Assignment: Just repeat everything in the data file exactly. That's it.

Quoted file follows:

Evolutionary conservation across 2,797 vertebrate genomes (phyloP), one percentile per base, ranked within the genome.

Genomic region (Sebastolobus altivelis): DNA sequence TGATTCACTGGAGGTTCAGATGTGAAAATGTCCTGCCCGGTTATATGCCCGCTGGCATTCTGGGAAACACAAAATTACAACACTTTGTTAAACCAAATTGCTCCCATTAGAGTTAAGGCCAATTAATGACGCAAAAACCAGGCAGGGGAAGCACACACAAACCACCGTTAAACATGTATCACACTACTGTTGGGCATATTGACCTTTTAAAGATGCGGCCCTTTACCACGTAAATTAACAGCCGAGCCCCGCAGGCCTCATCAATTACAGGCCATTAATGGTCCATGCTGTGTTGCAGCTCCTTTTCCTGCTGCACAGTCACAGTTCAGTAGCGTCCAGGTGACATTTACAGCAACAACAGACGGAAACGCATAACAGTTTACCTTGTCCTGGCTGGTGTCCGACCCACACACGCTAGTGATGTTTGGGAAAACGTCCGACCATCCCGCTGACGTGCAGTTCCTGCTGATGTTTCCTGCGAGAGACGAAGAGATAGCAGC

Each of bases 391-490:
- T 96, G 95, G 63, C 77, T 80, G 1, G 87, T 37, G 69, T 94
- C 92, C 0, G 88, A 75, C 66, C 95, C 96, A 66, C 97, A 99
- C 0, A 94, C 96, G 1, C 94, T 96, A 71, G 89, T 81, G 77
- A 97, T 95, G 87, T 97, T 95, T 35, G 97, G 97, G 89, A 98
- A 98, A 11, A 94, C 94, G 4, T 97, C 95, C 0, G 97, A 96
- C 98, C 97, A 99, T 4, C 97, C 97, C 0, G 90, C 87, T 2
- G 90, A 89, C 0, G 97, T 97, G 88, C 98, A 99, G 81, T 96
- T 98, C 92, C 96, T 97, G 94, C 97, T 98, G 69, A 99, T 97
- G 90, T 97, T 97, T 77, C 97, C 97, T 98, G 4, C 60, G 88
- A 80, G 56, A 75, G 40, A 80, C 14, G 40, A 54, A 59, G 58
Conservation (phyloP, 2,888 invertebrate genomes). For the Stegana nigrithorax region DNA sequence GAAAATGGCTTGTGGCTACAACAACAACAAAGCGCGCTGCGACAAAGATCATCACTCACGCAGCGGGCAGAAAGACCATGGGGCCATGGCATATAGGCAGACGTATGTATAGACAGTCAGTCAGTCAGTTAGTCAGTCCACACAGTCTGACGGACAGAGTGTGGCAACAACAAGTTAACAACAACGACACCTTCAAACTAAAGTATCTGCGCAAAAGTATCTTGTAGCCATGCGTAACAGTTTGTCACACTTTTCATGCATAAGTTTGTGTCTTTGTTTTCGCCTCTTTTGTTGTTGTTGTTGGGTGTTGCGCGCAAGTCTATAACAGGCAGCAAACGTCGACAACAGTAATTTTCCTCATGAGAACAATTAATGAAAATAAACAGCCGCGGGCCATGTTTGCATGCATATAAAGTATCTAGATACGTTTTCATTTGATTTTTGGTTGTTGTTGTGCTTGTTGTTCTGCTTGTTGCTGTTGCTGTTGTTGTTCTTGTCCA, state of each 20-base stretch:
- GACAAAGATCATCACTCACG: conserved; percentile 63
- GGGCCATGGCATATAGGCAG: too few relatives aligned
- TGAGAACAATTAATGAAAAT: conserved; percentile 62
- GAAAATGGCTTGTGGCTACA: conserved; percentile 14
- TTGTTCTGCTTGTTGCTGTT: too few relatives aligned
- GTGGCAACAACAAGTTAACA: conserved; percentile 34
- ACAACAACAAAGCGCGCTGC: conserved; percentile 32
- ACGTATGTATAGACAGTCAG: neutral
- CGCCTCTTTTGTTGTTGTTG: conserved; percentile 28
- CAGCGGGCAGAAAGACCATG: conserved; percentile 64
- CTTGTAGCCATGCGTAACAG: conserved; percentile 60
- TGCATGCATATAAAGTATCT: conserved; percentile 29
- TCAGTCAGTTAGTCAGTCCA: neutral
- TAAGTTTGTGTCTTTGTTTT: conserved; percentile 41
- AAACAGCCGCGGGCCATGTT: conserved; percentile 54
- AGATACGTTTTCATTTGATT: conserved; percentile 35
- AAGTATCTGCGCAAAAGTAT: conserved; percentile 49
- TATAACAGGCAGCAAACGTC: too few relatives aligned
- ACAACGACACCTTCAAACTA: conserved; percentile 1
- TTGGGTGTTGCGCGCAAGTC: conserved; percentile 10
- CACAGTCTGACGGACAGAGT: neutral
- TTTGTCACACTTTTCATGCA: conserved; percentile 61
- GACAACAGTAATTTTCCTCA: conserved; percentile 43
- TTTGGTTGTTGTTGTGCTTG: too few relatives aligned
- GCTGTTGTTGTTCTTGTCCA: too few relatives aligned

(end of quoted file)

Evolutionary conservation across 2,797 vertebrate genomes (phyloP), one percentile per base, ranked within the genome.

Genomic region (Sebastolobus altivelis): DNA sequence TGATTCACTGGAGGTTCAGATGTGAAAATGTCCTGCCCGGTTATATGCCCGCTGGCATTCTGGGAAACACAAAATTACAACACTTTGTTAAACCAAATTGCTCCCATTAGAGTTAAGGCCAATTAATGACGCAAAAACCAGGCAGGGGAAGCACACACAAACCACCGTTAAACATGTATCACACTACTGTTGGGCATATTGACCTTTTAAAGATGCGGCCCTTTACCACGTAAATTAACAGCCGAGCCCCGCAGGCCTCATCAATTACAGGCCATTAATGGTCCATGCTGTGTTGCAGCTCCTTTTCCTGCTGCACAGTCACAGTTCAGTAGCGTCCAGGTGACATTTACAGCAACAACAGACGGAAACGCATAACAGTTTACCTTGTCCTGGCTGGTGTCCGACCCACACACGCTAGTGATGTTTGGGAAAACGTCCGACCATCCCGCTGACGTGCAGTTCCTGCTGATGTTTCCTGCGAGAGACGAAGAGATAGCAGC

Each of bases 391-490:
- T 96, G 95, G 63, C 77, T 80, G 1, G 87, T 37, G 69, T 94
- C 92, C 0, G 88, A 75, C 66, C 95, C 96, A 66, C 97, A 99
- C 0, A 94, C 96, G 1, C 94, T 96, A 71, G 89, T 81, G 77
- A 97, T 95, G 87, T 97, T 95, T 35, G 97, G 97, G 89, A 98
- A 98, A 11, A 94, C 94, G 4, T 97, C 95, C 0, G 97, A 96
- C 98, C 97, A 99, T 4, C 97, C 97, C 0, G 90, C 87, T 2
- G 90, A 89, C 0, G 97, T 97, G 88, C 98, A 99, G 81, T 96
- T 98, C 92, C 96, T 97, G 94, C 97, T 98, G 69, A 99, T 97
- G 90, T 97, T 97, T 77, C 97, C 97, T 98, G 4, C 60, G 88
- A 80, G 56, A 75, G 40, A 80, C 14, G 40, A 54, A 59, G 58
Conservation (phyloP, 2,888 invertebrate genomes). For the Stegana nigrithorax region DNA sequence GAAAATGGCTTGTGGCTACAACAACAACAAAGCGCGCTGCGACAAAGATCATCACTCACGCAGCGGGCAGAAAGACCATGGGGCCATGGCATATAGGCAGACGTATGTATAGACAGTCAGTCAGTCAGTTAGTCAGTCCACACAGTCTGACGGACAGAGTGTGGCAACAACAAGTTAACAACAACGACACCTTCAAACTAAAGTATCTGCGCAAAAGTATCTTGTAGCCATGCGTAACAGTTTGTCACACTTTTCATGCATAAGTTTGTGTCTTTGTTTTCGCCTCTTTTGTTGTTGTTGTTGGGTGTTGCGCGCAAGTCTATAACAGGCAGCAAACGTCGACAACAGTAATTTTCCTCATGAGAACAATTAATGAAAATAAACAGCCGCGGGCCATGTTTGCATGCATATAAAGTATCTAGATACGTTTTCATTTGATTTTTGGTTGTTGTTGTGCTTGTTGTTCTGCTTGTTGCTGTTGCTGTTGTTGTTCTTGTCCA, state of each 20-base stretch:
- GACAAAGATCATCACTCACG: conserved; percentile 63
- GGGCCATGGCATATAGGCAG: too few relatives aligned
- TGAGAACAATTAATGAAAAT: conserved; percentile 62
- GAAAATGGCTTGTGGCTACA: conserved; percentile 14
- TTGTTCTGCTTGTTGCTGTT: too few relatives aligned
- GTGGCAACAACAAGTTAACA: conserved; percentile 34
- ACAACAACAAAGCGCGCTGC: conserved; percentile 32
- ACGTATGTATAGACAGTCAG: neutral
- CGCCTCTTTTGTTGTTGTTG: conserved; percentile 28
- CAGCGGGCAGAAAGACCATG: conserved; percentile 64
- CTTGTAGCCATGCGTAACAG: conserved; percentile 60
- TGCATGCATATAAAGTATCT: conserved; percentile 29
- TCAGTCAGTTAGTCAGTCCA: neutral
- TAAGTTTGTGTCTTTGTTTT: conserved; percentile 41
- AAACAGCCGCGGGCCATGTT: conserved; percentile 54
- AGATACGTTTTCATTTGATT: conserved; percentile 35
- AAGTATCTGCGCAAAAGTAT: conserved; percentile 49
- TATAACAGGCAGCAAACGTC: too few relatives aligned
- ACAACGACACCTTCAAACTA: conserved; percentile 1
- TTGGGTGTTGCGCGCAAGTC: conserved; percentile 10
- CACAGTCTGACGGACAGAGT: neutral
- TTTGTCACACTTTTCATGCA: conserved; percentile 61
- GACAACAGTAATTTTCCTCA: conserved; percentile 43
- TTTGGTTGTTGTTGTGCTTG: too few relatives aligned
- GCTGTTGTTGTTCTTGTCCA: too few relatives aligned